April 29, 2013
This is my most favorite dessert of all time, to both eat and make. Of the thousands of confections that exist, cheesecake is the most satiating, the utmost fulfilling, and uttermost complete dessert in the universe. Its nature is highly flexible and deeply forgiving. You can “Dress Her Up” or leave her “Plain Jane”. Either way, a good friend.
Many people think that the cheesecake got its origins in New York… this may seem reasonable, in a funny kind of way, but actually cheesecake started in ancient Greece over 4,000 years ago. They were creating what was called a “cheese cake”, which makes sense for the times. Flour, yeast, honey and some Greek cheese were formed into a cake and baked. Then when those crazy Romans conquer Greece, all hell breaks loose and they start doing great stuff to the “cheese cake”, like filling it in a pastry shell, adding flavors, and stuffing it with fruits.
It really wasn’t until the 18th century that “cheese cake” started to look like something that we know it as of today “cheesecake”, using eggs instead of yeast and making a little sweeter to taste more like a dessert rather than a savory cheese plate.
Now cream cheese was a definite American addition to this delicacy in 1872. A cheese maker in New York was trying to replicate a French cheese and accidentally discovered a process which resulted in cream cheese, of course now its famous and that’s all we need to know.
Having lived in New York for many years, I can tell you that New York made cheesecake an American dessert! Everyone in New York and every restaurant has a different version of a cheesecake. Amazing because they all taste and are slightly different, but all extremely wonderful in their own right. The possibilities are endless, this is one of the reasons I love cheesecake, if you have a good base recipe, you can pretty much do anything your imagination will allow you to do.
The key is to have a good base recipe and master that recipe, then you can go off the board and start experimenting with different a desired outcomes. Also, two other tricks that work great are to have your ingredients at room temperature and use a water steam bath when baking your masterpiece. Also, see “TIP” during recipe for other great tricks.
To show how versatile regional cheesecake can be, you can follow various cultures: Greeks bake with Feta, Germans use cottage cheese, Italians love ricotta, Japanese combine cornstarch and egg whites, ( pix on left) Americans pour on the cream cheese, and the French probably do it with blue and so it goes on and on from there.I think no matter how you look at it, cheesecake is the dessert that stands the test of time. It deserves respect, it deserves to be eaten frequently and it deserves to be experimented with because it’s got that strength and integrity to hold up.
Pear and Raspberry Cheesecake – a good base recipe
I like a thicker crust so I have increased the crust proportions- reduce for a thinner crust. TIP: This recipe makes enough for a 10″ cheesecake, but you may divide the batter and it will yield two smaller cheesecakes, 8″ or 9″. Make them different, and it is OK to freeze, just wrap them good!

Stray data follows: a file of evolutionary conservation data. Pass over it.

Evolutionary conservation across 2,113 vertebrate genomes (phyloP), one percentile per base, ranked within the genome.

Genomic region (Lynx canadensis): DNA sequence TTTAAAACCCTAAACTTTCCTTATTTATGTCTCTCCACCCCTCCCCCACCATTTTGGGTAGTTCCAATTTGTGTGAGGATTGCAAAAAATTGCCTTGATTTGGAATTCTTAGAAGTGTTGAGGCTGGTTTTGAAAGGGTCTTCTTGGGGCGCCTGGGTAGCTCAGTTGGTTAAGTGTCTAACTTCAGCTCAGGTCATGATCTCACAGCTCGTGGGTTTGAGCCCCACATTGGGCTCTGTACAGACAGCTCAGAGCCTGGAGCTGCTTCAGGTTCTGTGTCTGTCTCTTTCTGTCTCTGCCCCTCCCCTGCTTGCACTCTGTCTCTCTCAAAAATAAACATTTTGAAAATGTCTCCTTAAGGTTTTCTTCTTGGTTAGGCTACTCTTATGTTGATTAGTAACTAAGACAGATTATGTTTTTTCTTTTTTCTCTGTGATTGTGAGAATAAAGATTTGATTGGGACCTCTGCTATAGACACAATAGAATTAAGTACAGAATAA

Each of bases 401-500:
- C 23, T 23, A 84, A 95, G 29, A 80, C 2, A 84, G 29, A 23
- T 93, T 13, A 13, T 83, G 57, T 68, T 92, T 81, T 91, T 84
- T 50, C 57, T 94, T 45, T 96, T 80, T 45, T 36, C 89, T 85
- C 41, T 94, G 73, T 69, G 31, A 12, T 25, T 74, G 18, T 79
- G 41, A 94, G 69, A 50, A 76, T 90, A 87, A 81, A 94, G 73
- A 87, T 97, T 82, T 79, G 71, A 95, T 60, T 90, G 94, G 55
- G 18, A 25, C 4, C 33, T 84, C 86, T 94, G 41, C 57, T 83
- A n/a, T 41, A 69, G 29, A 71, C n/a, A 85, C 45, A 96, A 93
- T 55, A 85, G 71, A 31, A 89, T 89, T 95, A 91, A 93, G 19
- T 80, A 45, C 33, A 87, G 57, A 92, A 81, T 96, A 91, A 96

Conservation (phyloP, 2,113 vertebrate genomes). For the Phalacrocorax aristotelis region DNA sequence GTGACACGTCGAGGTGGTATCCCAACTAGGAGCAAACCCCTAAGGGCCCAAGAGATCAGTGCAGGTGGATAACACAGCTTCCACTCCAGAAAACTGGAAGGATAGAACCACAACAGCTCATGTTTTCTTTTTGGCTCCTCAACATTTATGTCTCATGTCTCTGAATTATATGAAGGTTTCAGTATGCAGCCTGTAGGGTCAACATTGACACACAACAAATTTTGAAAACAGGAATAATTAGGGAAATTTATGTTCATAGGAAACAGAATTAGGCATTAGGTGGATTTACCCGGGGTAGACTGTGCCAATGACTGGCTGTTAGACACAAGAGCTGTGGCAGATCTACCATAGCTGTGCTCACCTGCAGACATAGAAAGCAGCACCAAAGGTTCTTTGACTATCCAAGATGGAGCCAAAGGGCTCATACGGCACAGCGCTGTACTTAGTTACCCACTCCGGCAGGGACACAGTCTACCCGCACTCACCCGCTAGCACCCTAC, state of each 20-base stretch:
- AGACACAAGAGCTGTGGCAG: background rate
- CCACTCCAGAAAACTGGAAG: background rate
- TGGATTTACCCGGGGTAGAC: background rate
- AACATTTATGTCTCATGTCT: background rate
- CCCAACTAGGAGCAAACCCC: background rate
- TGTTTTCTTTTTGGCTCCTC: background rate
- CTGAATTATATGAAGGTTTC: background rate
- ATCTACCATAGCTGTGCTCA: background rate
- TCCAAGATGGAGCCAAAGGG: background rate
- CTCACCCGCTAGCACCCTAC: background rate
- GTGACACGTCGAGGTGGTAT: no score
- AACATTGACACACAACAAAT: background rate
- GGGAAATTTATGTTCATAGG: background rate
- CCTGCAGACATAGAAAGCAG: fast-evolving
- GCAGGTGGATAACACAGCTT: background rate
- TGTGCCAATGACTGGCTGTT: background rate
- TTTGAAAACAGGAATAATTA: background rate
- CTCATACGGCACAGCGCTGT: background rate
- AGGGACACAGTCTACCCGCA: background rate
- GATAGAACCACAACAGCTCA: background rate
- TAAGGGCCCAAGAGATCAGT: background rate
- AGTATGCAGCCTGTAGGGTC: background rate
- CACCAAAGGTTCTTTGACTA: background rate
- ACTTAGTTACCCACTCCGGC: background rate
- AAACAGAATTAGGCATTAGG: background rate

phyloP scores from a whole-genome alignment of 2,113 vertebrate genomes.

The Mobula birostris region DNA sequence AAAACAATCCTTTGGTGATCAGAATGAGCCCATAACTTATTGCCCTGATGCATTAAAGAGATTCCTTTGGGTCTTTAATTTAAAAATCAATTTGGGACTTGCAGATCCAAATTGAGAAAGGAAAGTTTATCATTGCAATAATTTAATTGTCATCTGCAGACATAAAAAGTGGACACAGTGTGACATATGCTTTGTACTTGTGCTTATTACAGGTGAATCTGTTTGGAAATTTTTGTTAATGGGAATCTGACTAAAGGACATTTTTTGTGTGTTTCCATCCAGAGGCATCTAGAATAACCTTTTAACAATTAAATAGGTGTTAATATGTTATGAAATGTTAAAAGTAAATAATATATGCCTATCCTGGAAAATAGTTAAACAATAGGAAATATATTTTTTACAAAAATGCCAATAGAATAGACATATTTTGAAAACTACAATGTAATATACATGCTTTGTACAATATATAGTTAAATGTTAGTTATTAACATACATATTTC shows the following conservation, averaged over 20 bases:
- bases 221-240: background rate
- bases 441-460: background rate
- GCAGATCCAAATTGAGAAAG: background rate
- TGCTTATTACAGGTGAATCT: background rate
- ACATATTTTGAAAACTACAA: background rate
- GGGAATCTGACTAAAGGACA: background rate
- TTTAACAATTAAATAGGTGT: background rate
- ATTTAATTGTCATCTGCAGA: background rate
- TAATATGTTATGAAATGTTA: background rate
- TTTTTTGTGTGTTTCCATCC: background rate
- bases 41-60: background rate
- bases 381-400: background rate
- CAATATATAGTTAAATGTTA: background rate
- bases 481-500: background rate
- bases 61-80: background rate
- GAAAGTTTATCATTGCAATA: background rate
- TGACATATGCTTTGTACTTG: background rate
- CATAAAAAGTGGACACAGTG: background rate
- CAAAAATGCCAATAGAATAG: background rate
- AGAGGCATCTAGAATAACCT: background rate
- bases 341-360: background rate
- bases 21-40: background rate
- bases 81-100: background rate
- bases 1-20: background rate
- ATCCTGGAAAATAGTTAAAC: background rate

3 cups graham cracker crumbs
3 T. sugar
3/4 cup butter, melted
2 T. cinnamon (optional)
4 (8 oz.) packages cream cheese
1 1/2 cups sugar
3 T. flour
2 egg yolks
1/2 cup heavy cream
1 cup sour cream
1 T. vanilla
1 T. lemon juice
1 jar pear preserves and raspberry preserves (do not need to use both, pick one) 1 pint fresh raspberries 1 fresh pear
- Preheat oven to 325 degrees
- Combine graham cracker crumbs and sugar.
- Stir in melted butter and cinnamon until moistened.
- Pour the mixture into a greased 10-inch by 3″ spring form pan. Press the crumbs into the bottom and up the sides of the pan. TIP: use the side of a measuring cup to help shove the crumbs up the side of the pan.
- Bake for about 10 minutes. Remove and cool to room temperature.
- Beat cream cheese, sugar and flour until fluffy.
- Add eggs then yolks one at a time, mixing well with each addition
- Add heavy cream, sour cream, lemon juice and vanilla until combined.
- Pour into pan. TIP: Take a baking sheet and fill with water, place on shelf directly beneath the cheesecake, this will steam throughout the baking cycle.
- Place cheesecake on shelf above water and bake for about 1 hour 15 minutes.
- TIP: if using 2 smaller pans, reduce baking time to about 45 minutes to 1 hour.
- The center may jiggle a bit, that is ok, it will continue to cook.
- Remove from the oven and let cool completely to room temperature.
- Chill in the refrigerator, the longer the better.
- Place the preserves in a glass bowl, just use one kind, save other for next cheesecake. Add a splash of water, then microwave until warm, about 1 minute. Glaze the top of the cheesecake.
- Slice the pears thinly. Place them on top decoratively with the raspberries.Now this cheesecake is definitely better when set and cold. So put it back in refrigerator and chill until ready to eat. Use whipped cream, or ice cream and definitely grab a coffee or hot tea!Enjoy, let me know how yours turns out. Mine is fabulous. Gotta go, I can hear it calling me from the fridge…..LOL. Leslie